Statistical Analysis

Statistical analysis was performed with SPSS (version 13.0) software. The data were reported as mean ± standard error. Statistical analysis of the data was performed by Log-Rank test, a time-series analysis test, Kruskal-Wallis rank sum test, or Student's t-test followed by SSR multiple comparisons tests. A value of P < 0.05 was considered statistically significant.

Results

Increased MCs Number and Level of MCs Degranulation in PbANKA-Infected Mice

Toluidine blue-staining showed that the intact MCs were observed in CLN and skin tissues from Naive mice (Figures 1Aa,Ba), and the uninfected/infected mice with DSCG treatment (Figures 1Ag–i,Bg–i); whereas the degranulated MCs were detected in CLN and skin tissues from the infected controls (Figures 1Ab,c,Bb,c), and the uninfected/infected mice with C48/80 treatment (Figures 1Ad–f,Bd–f). As shown in Figure 1C, Naive mice, and the uninfected mice with C48/80 or DSCG treatment exhibited a low density (~1.0 cells per mm2) of positively toluidine blue-stained MCs in CLN tissue. PbANKA infection increased MCs density by ~4.3 fold at 4 days p.i. (4.3 ± 0.6 cells/mm2, P < 0.01) and by ~8.8 fold at 9 days p.i. (8.8 ± 1.1 cells/mm2, P < 0.01) compared with those in Naive mice (1.0 ± 0.2 cells/mm2). Similarly, in the infected mice treated with C48/80 or DSCG, the density of MCs was notably increased by ~4.6 or ~4.0 fold at 4 days p.i. and by ~9.2 or ~8.3 fold at 9 days p.i. as compared to the uninfected mice treated with C48/80 (0.9 ± 0.2 cells/mm2) or DSCG (1.1 ± 0.1 cells/mm2), respectively. None of these MCs density showed a significant difference in groups between the infected controls and the infected mice treated with C48/80 (or DSCG) at 4 or 9 days p.i. (P > 0.05).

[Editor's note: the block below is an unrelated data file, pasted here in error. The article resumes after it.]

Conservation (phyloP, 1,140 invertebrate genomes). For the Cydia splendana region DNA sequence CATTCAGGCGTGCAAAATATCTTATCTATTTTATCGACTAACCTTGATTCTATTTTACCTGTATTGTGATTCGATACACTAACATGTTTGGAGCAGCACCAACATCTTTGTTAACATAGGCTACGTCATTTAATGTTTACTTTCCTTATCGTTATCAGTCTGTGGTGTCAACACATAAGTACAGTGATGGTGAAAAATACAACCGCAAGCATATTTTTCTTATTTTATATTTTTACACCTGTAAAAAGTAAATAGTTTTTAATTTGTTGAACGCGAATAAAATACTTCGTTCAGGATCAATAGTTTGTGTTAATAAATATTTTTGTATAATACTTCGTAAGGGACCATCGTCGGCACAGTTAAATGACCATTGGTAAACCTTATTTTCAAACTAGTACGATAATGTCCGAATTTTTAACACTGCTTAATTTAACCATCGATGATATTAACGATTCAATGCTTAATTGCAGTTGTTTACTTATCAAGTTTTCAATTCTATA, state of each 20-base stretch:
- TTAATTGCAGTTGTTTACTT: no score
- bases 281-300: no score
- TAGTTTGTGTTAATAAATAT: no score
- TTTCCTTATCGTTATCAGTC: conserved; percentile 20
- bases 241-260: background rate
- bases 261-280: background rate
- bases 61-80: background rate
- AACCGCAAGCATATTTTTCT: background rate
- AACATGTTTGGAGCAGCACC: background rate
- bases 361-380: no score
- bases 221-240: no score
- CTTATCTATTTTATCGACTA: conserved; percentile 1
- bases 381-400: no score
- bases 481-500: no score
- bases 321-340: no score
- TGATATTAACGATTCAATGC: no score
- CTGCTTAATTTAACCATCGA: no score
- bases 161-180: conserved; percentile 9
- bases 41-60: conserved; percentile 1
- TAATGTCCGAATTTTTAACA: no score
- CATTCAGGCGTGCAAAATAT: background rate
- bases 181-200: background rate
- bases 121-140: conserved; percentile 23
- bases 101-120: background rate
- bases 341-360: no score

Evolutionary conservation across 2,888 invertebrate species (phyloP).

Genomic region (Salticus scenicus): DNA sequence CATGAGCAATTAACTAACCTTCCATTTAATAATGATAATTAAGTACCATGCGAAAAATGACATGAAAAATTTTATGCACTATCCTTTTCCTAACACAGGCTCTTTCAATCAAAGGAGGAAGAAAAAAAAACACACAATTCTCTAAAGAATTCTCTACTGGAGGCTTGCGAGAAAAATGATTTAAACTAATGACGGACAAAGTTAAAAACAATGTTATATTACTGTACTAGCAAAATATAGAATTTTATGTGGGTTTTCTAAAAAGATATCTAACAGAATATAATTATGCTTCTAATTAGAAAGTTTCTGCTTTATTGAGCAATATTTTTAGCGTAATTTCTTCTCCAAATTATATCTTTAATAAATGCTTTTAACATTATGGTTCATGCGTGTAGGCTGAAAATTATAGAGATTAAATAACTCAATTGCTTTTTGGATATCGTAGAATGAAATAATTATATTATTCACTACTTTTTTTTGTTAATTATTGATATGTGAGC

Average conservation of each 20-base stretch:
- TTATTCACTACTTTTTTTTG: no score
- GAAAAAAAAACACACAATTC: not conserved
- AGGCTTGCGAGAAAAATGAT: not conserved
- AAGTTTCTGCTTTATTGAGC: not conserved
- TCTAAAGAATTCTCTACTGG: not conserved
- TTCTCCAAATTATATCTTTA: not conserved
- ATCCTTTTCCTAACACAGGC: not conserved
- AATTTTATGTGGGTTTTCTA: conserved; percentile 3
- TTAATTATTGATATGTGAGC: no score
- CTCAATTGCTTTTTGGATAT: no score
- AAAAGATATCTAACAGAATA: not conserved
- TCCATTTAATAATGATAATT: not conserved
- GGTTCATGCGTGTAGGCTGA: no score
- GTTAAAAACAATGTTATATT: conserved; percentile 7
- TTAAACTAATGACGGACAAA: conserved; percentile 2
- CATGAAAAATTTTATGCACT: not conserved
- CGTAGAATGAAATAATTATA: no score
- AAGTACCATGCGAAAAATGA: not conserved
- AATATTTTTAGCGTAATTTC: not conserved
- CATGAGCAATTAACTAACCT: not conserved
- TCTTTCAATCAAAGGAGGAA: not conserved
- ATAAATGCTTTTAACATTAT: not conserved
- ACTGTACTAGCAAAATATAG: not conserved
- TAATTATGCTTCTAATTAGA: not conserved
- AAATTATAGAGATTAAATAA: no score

FIGURE 1
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Figure 1. The number of MCs and percentage of MCs degranulation in CLN or skin from PbANKA-infected mice with C48/80 or DSCG treatment. (A,B) MCs were evaluated by toluidine blue staining in CLN (magnification, x400) or skin (magnification, x400) from the uninfected mice treated with saline (a), C48/80 (d), or DSCG (g), and the infected mice treated with saline (b), C48/80 (e), or DSCG (h) at 4 days p.i, respectively; infected mice treated with saline (c), C48/80 (f), or DSCG (i) at 9 days p.i., respectively; Intact MCs (arrowheads); Degranulated MCs (arrows). (C) The density of MCs in CLN or skin tissue were analyzed from different groups by using Student's t-test. *P < 0.05 and **P < 0.01 vs. the Naive mice, #P < 0.05 and ##P < 0.01 vs. the infected controls at 4 days p.i., &P < 0.05 and &&P < 0.01 vs. the infected controls at 9 days p.i.; (D) the level of degranulated MCs in CLN or skin tissue were analyzed from different groups by using Student's t-test. §P < 0.05 and §§P < 0.01 vs. the Naive mice, $P < 0.05 and $$P < 0.01 vs. the C48/80 group, yesP < 0.05 and yesP < 0.01 vs. the DSCG group. There were four to six mice per group, and the data were representative of three experiments.

As shown in Figure 1D, the level of degranulated MCs in CLN tissue increased from 1.8 ± 0.6% in Naive mice to 36.1 ± 4.1% (P < 0.01) or 62.8 ± 6.5% (P < 0.01) in the infected controls at 4 or 9 days p.i., respectively. The administration of C48/80 increased the level of MCs degranulation in CLN tissue in comparison to the infected controls at 4 days p.i. (82.6 ± 8.2% vs. 36.1 ± 4.1%, P < 0.01) or 9 days p.i. (87.4 ± 7.8% vs. 62.8 ± 6.5%, P < 0.01), respectively. Whereas, DSCG treatment notably reduced the level of MCs degranulation in CLN tissue, compared with those of the infected controls at 4 days p.i. (3.7 ± 0.6% vs. 36.1 ± 4.1%, P < 0.01) or 9 days p.i. (5.1 ± 0.9% vs. 62.8 ± 6.5%, P < 0.01), respectively. However, no significant difference in the level of degranulated MCs in CLN tissue was found among groups between the uninfected mice treated with C48/80 (84.1 ± 10.1%) and the infected mice treated with C48/80 at 4 days p.i. (82.6 ± 8.2%, P > 0.05) or 9 days p.i. (87.4 ± 7.8%, P > 0.05). Meanwhile, there was no significant difference in the level of degranulated MCs in groups between the uninfected treated with DSCG (4.5 ± 1.1%) and infected mice treated with DSCG at 4 days p.i. (3.7 ± 0.6%, P > 0.05) or 9 days p.i. (5.1 ± 0.9%, P > 0.05). Similar patterns of MCs number and level of MCs degranulation were observed in the skin tissue from different groups using toluidine blue staining (Figures 1C,D).